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'REMINISCENCE WALK-THROUGH' North High School graduates walk the halls one last time



Published: Sat, June 11, 2005 @ 12:00 a.m.



Alumni returned from across the country to say goodbye.

By KATIE LIBECCO

VINDICATOR STAFF WRITER

YOUNGSTOWN -- More than 100 alumni of North High School came Friday to say tearful goodbyes to their alma mater. The building, which is currently North Elementary School, will be demolished this fall.

"Everyone I talked to was passionate about the school. Instead of just closing it and not saying anything, I wanted everyone to have a chance to say goodbye," said Tiffany Bowman, coordinator of the "Reminiscence Walk-Through." She has two daughters attending North.

The halls were crowded with former and current students. Some people rejoiced at seeing old friends while others cried quietly. Others were angry.

"I'm upset. I can't believe they are tearing our school down," said Yolanda Lewis, a 1968 graduate.

The walk-through was sponsored by "Parents as Partners," the parent-teacher group of North Elementary.

Ernie Anderson of EJ Photography volunteered his services to photograph North alumni for a mural at the new school. Although he went to East High School, North's rival, he said that he felt it was important to help out.

His wasn't the only camera flashing. Many alumni brought their own cameras and took photographs of the building and old friends, knowing it was their last chance.

Many of the returning alumni still live in the Mahoning Valley. Others traveled many miles to see the school one last time. Karl Eskew traveled from Maryland to say goodbye.

Glenda House, a 1968 graduate of North High, said, "I'm trying to be strong for everyone else, but I'm sure I'll cry later."

House's daughters attended North Junior High and now she has grandchildren at North Elementary. She helped coordinate the walk-through.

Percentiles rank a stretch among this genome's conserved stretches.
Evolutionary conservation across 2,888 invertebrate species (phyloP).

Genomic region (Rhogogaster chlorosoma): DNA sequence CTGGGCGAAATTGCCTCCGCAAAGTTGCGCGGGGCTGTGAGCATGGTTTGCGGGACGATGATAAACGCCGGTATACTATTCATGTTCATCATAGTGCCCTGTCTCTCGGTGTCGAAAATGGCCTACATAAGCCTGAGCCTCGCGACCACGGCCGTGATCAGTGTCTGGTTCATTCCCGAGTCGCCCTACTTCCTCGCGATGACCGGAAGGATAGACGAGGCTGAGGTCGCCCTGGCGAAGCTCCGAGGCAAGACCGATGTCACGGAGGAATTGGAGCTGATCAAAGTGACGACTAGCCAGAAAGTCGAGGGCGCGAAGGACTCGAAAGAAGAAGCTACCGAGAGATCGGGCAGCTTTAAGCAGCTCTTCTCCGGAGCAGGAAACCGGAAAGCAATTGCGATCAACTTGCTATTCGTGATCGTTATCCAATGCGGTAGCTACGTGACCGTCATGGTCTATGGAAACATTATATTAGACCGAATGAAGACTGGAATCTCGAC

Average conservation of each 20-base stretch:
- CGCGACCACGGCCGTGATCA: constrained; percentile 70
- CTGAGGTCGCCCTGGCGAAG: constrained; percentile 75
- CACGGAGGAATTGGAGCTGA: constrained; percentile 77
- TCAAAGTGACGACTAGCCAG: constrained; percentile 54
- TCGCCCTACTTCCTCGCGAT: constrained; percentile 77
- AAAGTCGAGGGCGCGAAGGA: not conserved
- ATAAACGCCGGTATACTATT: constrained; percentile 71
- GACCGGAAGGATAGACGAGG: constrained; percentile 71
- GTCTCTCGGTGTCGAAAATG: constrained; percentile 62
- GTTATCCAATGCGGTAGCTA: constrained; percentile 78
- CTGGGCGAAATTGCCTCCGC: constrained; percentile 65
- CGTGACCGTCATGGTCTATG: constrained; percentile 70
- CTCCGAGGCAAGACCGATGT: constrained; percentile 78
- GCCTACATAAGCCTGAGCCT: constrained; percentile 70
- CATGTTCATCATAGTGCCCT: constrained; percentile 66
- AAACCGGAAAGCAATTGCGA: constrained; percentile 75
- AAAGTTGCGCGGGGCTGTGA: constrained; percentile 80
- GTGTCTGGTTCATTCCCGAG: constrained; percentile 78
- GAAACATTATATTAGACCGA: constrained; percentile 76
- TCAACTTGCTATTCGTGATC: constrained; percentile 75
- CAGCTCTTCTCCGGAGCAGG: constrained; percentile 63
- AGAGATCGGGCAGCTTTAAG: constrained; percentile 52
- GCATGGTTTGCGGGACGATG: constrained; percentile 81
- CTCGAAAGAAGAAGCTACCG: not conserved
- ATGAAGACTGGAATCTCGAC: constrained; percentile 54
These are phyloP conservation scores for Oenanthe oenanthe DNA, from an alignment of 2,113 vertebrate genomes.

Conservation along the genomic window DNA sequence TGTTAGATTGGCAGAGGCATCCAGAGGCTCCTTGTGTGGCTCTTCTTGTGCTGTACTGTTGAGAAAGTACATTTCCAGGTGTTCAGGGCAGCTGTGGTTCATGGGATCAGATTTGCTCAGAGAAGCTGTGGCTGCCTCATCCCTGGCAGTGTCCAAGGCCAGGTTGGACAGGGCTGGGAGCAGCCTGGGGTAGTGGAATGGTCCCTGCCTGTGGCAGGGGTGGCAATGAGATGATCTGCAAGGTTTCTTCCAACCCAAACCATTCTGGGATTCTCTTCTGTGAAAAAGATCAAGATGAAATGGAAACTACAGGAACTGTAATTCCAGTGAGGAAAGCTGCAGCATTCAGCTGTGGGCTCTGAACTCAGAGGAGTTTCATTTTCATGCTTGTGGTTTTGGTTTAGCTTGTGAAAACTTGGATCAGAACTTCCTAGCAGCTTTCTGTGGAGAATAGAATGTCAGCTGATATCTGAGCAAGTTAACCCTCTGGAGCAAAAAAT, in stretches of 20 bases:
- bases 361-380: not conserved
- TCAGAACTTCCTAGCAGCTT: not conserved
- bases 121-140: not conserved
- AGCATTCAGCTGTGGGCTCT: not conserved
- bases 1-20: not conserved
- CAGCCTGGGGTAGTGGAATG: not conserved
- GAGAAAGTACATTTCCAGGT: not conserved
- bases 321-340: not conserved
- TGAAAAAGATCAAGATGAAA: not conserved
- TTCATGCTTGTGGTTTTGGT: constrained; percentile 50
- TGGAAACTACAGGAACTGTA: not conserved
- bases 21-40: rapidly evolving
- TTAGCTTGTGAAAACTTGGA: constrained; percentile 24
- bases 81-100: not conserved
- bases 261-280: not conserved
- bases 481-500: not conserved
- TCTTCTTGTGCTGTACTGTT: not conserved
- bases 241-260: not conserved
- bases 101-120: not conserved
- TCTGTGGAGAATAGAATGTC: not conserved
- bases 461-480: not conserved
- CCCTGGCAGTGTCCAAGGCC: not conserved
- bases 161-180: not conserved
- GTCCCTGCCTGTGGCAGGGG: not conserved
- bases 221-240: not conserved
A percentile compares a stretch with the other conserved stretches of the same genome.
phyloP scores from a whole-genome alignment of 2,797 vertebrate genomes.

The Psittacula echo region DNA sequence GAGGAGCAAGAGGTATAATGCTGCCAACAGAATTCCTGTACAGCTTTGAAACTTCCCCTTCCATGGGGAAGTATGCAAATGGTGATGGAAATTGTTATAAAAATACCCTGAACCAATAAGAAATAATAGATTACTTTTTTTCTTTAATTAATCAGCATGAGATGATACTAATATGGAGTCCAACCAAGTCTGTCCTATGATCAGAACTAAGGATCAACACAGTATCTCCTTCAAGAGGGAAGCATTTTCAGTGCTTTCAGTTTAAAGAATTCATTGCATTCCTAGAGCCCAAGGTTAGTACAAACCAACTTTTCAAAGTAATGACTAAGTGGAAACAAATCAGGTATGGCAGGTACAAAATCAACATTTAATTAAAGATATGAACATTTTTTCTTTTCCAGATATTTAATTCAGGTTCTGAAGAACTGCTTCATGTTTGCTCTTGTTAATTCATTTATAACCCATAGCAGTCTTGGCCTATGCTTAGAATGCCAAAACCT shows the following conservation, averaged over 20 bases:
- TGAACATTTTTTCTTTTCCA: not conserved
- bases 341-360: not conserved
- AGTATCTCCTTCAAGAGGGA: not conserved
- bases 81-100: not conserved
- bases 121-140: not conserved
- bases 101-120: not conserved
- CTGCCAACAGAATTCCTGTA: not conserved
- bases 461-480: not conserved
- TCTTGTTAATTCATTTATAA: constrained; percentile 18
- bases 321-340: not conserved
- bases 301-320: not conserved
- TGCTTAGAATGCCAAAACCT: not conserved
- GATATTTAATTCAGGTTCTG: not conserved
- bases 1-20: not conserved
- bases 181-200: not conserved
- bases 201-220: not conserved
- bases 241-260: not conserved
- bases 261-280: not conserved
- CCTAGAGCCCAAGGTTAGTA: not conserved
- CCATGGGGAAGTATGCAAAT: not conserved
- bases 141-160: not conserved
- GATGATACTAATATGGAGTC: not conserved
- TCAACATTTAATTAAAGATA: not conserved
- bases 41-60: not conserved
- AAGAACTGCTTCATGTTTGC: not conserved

Catherine Dorbish, the current North principal, invites anyone who missed Friday's walk-through to come see the school before it closes Wednesday.

The building

North High School was built in 1956. The last class of seniors graduated in 1980, after which it was turned into a junior high. For the past seven years, North has served as an elementary school. The school is located at 2724 Mariner Ave.

"The new building will be designed as an elementary school," said Tony DeNiro, executive director of Youngstown school business affairs. "We've made changes to the school, but it's never been very good architecturally as an elementary school."

The new school, which will cost $8.3 million, will be completed on the existing site in about two years. It will be 56,000 square feet in area and accommodate 460 students, he said.

For the next two years, the students and staff will be housed at the old Martin Luther King building on Covington Street while construction is completed.

"Some parents have been worried that everything will be different at the MLK building, but it's going to be the same teachers teaching the same students," Principal Catherine Dorbish said. "It's exciting because students deserve a new building."

Memories

Wayne Lewis, a part of the last graduating class of North High School in 1980, came "to get old memories back and see old faces."

Eric Posey, a 1978 graduate and former athlete, reminisced about teachers who pushed him to do more than play basketball.

"Which is good, because once I put the ball down, I really needed math," Posey said.

He currently lives in the Washington D.C. area and is a pastor at Union Temple.

His best friend since high school, John Tate, agreed. "The education here was good and the teachers were committed," Tate said.

"Because of this school, we were both able to go to college and get degrees," he explained. "And we were both able to get into the Christian ministry."

Tate, a 1980 graduate, is currently a chaplain for the Department of Corrections and a full-time pastor at the Metropolitan Church in Youngstown.

Posey said there was another reason he came back for the walk-through.

"I came back because I owe this school," he said. "In spite of what they said about what we didn't have, this school had a whole lot of love."




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